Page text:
The Indian boxer has asked the country’s emerging boxers to go online and observe what the best athletes are doing.
Heavweight legends Muhammad Ali and Sonny Liston were two of the greatest ever exponents of the sweet science of boxing.
So who better to help finesse your ring craft with?
That is certainly the opinion of veteran Indian boxer Vikas Krishan, who sealed his Tokyo Olympics berth at the Asian boxing Olympic qualifiers in March earlier this year.
Krishnan has revealed that he studies the bouts of Ali and Liston to hone his skills.
“I have been watching Ali and Liston’s bouts. I have been trying to learn from these greats,” said Vikas Krishan during an online interaction with Sports Minister Kiren Rijiju.
“I’m also becoming mentally stronger. We also want to become like them. If we get the right support, we’ll not just do well in the Olympics, but can also become champions in the professional circuit,” added the Indian boxer, who will feature at the Olympics for the third consecutive time next year.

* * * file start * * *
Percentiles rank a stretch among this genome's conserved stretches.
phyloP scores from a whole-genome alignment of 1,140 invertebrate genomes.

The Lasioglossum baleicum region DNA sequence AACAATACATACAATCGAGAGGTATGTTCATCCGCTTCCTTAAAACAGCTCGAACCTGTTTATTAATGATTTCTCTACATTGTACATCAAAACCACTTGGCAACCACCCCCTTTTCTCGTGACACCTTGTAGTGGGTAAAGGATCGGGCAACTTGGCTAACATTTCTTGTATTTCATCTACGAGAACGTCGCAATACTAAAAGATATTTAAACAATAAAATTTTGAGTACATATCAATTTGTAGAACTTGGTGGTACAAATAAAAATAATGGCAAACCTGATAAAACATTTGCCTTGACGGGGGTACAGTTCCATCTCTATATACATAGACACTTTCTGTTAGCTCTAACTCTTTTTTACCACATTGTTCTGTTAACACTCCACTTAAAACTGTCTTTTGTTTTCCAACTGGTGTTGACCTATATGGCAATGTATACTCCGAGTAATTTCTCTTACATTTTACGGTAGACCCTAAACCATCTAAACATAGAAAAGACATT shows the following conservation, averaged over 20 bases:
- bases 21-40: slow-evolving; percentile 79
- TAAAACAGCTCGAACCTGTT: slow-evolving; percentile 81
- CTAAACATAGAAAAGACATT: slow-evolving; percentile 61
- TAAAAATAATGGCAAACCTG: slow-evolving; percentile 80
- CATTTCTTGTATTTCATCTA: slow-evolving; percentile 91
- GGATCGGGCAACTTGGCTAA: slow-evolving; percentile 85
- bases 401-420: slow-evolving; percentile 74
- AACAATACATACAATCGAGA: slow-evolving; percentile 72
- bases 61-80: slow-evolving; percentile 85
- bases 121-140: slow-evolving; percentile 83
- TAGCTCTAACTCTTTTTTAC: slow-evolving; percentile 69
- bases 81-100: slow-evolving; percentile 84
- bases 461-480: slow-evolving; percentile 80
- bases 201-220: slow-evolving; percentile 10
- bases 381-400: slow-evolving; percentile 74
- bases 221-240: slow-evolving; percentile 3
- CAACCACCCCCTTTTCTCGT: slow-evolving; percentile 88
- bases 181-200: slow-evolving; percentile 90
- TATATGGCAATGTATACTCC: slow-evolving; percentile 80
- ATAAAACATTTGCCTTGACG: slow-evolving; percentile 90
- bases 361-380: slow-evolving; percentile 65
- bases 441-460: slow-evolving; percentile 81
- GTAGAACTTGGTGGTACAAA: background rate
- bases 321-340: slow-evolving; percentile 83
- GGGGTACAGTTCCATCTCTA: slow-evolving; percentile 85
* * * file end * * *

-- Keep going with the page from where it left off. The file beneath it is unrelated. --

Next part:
Currently at home due to the coronavirus outbreak, Vikas Krishan’s training has been limited in his efforts to be prepared and stay fit.
The sports ministry had earlier said that the authorities were working towards allowing athletes who have qualified for the Olympics to join a camp, with the Boxing Federation of India (BFI) assessing its options, to stay prepared for the Games next year.
Nevertheless, Vikas Krishan has found a way to ensure his training is a little more than basic.
With no punching bag at his home, Vikas Krishan has been using his father to hold up his punching pad.
And the 28-year-old Asian Games and Commonwealth Games medallist wants the future generation of Indian boxers to think out of the box as well.
“The problem with us is that even the experienced boxers rely completely on the schedule prepared by their coaches,” Vikas Krishan told Firstpost.
Asking to follow his learning style, Vikas Krishan urged the emerging boxers to observe what the best athletes are doing and strategize what is best for themselves.
“I urge young boxers to not be blind. They should have a mind of their own. They should look at what world champions are doing. These days you get all the information online, so why not make full use of it?” the pugilist reasoned.